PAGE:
Written by Jack Wahlquist.

Recently in a discussion on the Free State Project’s job board, I came across a few minarchists who seemed bothered that I, said anarchist, was in their presence. Even as I insisted that we maintain connections as fellow FSP members, they were convinced I was trying to “shove anarchy down their throats” like a religion. I had the strong inkling that I was being antagonistic, or coming off irritating when I meant to build connections.

It occurs to me how important it is to not let yourself get lost in little things, or stuck on black and white thinking. Regardless of morality’s black and white reality, the real world is nowhere near that. After I left many of the traditional systems and paths in society for my own way, I realized that I had severed a lot of connections and was struggling painfully to network on these new paths. People were either too busy or uninterested in the goals and projects I had before me. The long established myth that you have to change the system from the inside suddenly seemed to have some merit. But I knew, it was deeper than that.


I’ve worked for many a large retail corporation, and the larger it is the more removed corporate workers are from reality. The power of the individual becomes minuscule in the wake of such a large organization, and workers of all levels become detached from customer needs. In fact, even though it is often moral, these oversized companies mimic government inefficiency due to their size. The community would be better served by multiple smaller companies; the fame andglory of becoming an economic giant is an illusion.

So, when a group becomes too large, even if it is moral, it loses its power and becomes irrelevant to many people. Sometimes, these groups become systems. The mainstream music industry; the school system; Hollywood. If you want to maintain the positive connections and exchange of resources within a system, you have to sacrifice more and more of yourself for this system. As more goals hit the table, more people have to whitewash and generalize themselves, compromising so much that eventually nobody’s original goal is upheld. But at the other extreme, where I stood not too long ago, you have to do mostly everything yourself and it often feels like living in a cabin secluded from society.

When I finally came to the realization that seclusion was making me bored with life and people, I realized that I needed to go on the hunt. Explore the world within arm’s reach and find the people who might have the same goals as me. By luck, I found communities and groups that were hidden from the media, “zeta people” who didn’t care to join the fight to be “the best” in the public eye. They were doing their own thing, focused on each other and their families, and working viciously hard to build something that lived in their dreams. They didn’t just follow conventional paths and live half-awake. But because they weren’t connected to fame, popularity, and the general television cycle of garbage, few outsiders even knew of their existence.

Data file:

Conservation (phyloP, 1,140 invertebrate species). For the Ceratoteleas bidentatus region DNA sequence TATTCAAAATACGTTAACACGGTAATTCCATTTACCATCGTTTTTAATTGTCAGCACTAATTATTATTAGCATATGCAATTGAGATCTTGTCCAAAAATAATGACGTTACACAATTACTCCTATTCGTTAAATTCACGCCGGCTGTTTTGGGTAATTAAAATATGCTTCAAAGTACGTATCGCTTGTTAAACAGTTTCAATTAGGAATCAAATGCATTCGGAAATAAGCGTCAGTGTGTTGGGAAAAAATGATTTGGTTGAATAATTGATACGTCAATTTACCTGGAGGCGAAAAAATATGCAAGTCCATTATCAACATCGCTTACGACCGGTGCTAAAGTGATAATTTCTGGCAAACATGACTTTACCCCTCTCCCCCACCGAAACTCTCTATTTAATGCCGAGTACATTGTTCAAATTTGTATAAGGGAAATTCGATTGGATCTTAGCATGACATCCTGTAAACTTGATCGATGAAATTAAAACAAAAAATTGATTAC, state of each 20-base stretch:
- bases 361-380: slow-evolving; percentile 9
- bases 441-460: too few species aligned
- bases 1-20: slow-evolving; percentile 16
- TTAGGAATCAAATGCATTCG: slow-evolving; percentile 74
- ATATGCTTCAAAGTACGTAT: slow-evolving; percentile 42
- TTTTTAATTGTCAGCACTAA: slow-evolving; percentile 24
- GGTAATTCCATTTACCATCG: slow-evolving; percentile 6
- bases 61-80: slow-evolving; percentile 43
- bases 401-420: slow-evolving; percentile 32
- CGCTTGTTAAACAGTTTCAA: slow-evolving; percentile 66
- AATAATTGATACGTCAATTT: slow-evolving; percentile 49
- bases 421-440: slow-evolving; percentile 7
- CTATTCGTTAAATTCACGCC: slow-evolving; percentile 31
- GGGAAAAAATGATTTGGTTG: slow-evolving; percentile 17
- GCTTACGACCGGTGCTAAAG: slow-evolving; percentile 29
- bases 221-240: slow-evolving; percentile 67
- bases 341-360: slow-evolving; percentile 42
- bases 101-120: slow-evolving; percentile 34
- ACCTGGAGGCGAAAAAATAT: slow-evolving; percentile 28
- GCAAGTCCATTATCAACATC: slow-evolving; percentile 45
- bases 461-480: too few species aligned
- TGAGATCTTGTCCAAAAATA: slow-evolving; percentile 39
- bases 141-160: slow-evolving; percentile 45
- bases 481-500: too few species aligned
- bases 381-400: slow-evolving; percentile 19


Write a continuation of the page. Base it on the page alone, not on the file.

But how does a community like this even form? Geography isn’t the most impacting factor. I have come across an idea about how we can actively form a community of this quality. Imagine you have connections with each person in your life, a literal line or string or bridge that connects you. Now imagine, instead of just one bridge per person, that there is one bridge per idea or type of connection. So you have 3 or 5 or even a dozen bridges per person. And then, when a disagreement happens, place it in the right bridge, and sever that one specifically. You don’t have to give up the good connections for the bad ones. We can stop treating humans like package deals, and start treating them like Christians treat the Bible. Even though I disagree with someone, I can still enjoy their company. And I know that if I alienate minarchists in the FSP I will lose a lot of potential connections.

Infighting that threatens the FSP’s core community could cause serious rifts at a fragile time. I see the Free State as a sapling growing up through concrete, and it needs our support to grow stronger. By individualizing our “bridges”, we don’t have to choose between the tribe and the truth. If I start a project towards something anarchist that minarchists in the Free State don’t support, they can refuse to donate or participate. And likewise if a minarchist does something statist, I will refuse to support or donate.

Just the other day at work, I rang up a police officer’s drink. I treated him like a human individual, because in that context he was just a customer. I connected with him on a moral plane, and was perfectly happy to support a moral choice from him. In another context, a mass boycott of interactions with police might be the perfect deterrent to getting jobs in the force (or might cause the next civil war). But at that time and place, I knew it was moral, and was not going to let anything get in the way of a voluntary exchange.

You can find more of Jack’s writing at his blog Heart Beats to It. If you enjoyed this post, please consider sending him a bitcoin tip to: 1K2Uq3fPzcVV5GaMts2MCJiZBAAcQxzJnv